Mark Cavendish has confirmed he missed an out-of-competition drugs test last year while filming with the BBC on Mount Etna. The world road race champion and Tour de France green jersey holder will face no action as it is not until three tests have been missed that an athlete faces disciplinary action. As an elite competitor the Manxman is expected to be available for testing within certain predetermined times.
"I missed an out of competition test last April," Cavendish, the Olympic road race favourite, said. "It was my mistake. I was with a film crew for the BBC and Giro d'Italia on Mount Etna. It was a simple, genuine administrative error. Of course I totally understand the importance of testing in sport. I was tested by the UCI [cycling's world governing body] a couple of weeks before that and twice in the fortnight after and had around 60 tests in all last year. It's part of the job and it's my job to make sure I don't miss another."
Dave Brailsford, who is the performance director of the British Olympic cycling team and head of Cavendish's trade team, Team Sky, added that he has total faith in his rider. "There is absolutely no doubt about Mark's integrity. I am totally satisfied that he made a genuine mistake. He is tested regularly and is a powerful advocate for testing and ensuring that sport is clean."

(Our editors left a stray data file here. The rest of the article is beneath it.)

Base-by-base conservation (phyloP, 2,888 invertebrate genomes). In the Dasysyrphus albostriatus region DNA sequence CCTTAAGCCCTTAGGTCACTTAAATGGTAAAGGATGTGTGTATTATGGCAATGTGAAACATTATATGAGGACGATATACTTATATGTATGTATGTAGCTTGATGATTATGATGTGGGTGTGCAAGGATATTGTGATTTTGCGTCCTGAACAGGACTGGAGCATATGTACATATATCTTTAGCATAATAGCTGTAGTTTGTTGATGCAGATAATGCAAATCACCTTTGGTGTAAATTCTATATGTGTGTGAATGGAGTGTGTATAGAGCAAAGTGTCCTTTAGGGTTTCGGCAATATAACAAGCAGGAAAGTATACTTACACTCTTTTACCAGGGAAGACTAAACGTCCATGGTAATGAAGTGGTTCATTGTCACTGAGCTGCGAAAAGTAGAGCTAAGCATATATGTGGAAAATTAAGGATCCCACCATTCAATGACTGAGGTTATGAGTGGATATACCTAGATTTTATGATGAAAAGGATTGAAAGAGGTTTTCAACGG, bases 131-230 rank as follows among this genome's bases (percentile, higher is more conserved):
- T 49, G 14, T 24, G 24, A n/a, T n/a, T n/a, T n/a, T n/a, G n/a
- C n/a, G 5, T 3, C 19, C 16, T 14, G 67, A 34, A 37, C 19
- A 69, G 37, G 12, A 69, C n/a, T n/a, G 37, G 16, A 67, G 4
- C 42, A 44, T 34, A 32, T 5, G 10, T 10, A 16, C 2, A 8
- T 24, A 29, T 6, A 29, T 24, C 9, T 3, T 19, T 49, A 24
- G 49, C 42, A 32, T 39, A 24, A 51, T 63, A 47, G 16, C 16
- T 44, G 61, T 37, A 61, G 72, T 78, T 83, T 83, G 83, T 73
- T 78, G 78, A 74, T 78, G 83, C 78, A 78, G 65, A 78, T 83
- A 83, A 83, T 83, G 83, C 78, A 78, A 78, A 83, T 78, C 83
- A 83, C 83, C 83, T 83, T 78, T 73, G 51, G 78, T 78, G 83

Coincidentally, the news about Cavendish emerged on the same day that the International Cycling Union confirmed that France's world sprint champion Grégory Baugé would lose his title after being retrospectively banned for 12 months, from December 2010, owing to two infringements of the anti-doping administration and management system (Adams), through which athletes detail their availability for testing, plus a missed test. It was also announced that another French cyclist, Yoann Offredo, faces a disciplinary hearing after missing three tests.
The Italian newspaper La Gazzetta dello Sport, which broke the Cavendish story, had suggested the missed test was down to an administrative error on the part of the assistant to whom Cavendish had delegated the task of dealing with his whereabouts. Another element in the story may be the fact that in 2011 the Manx sprinter was spending time between races at both his home in the Italian town of Quarrata and in Essex with his girlfriend, Peta Todd.
By William Fotheringham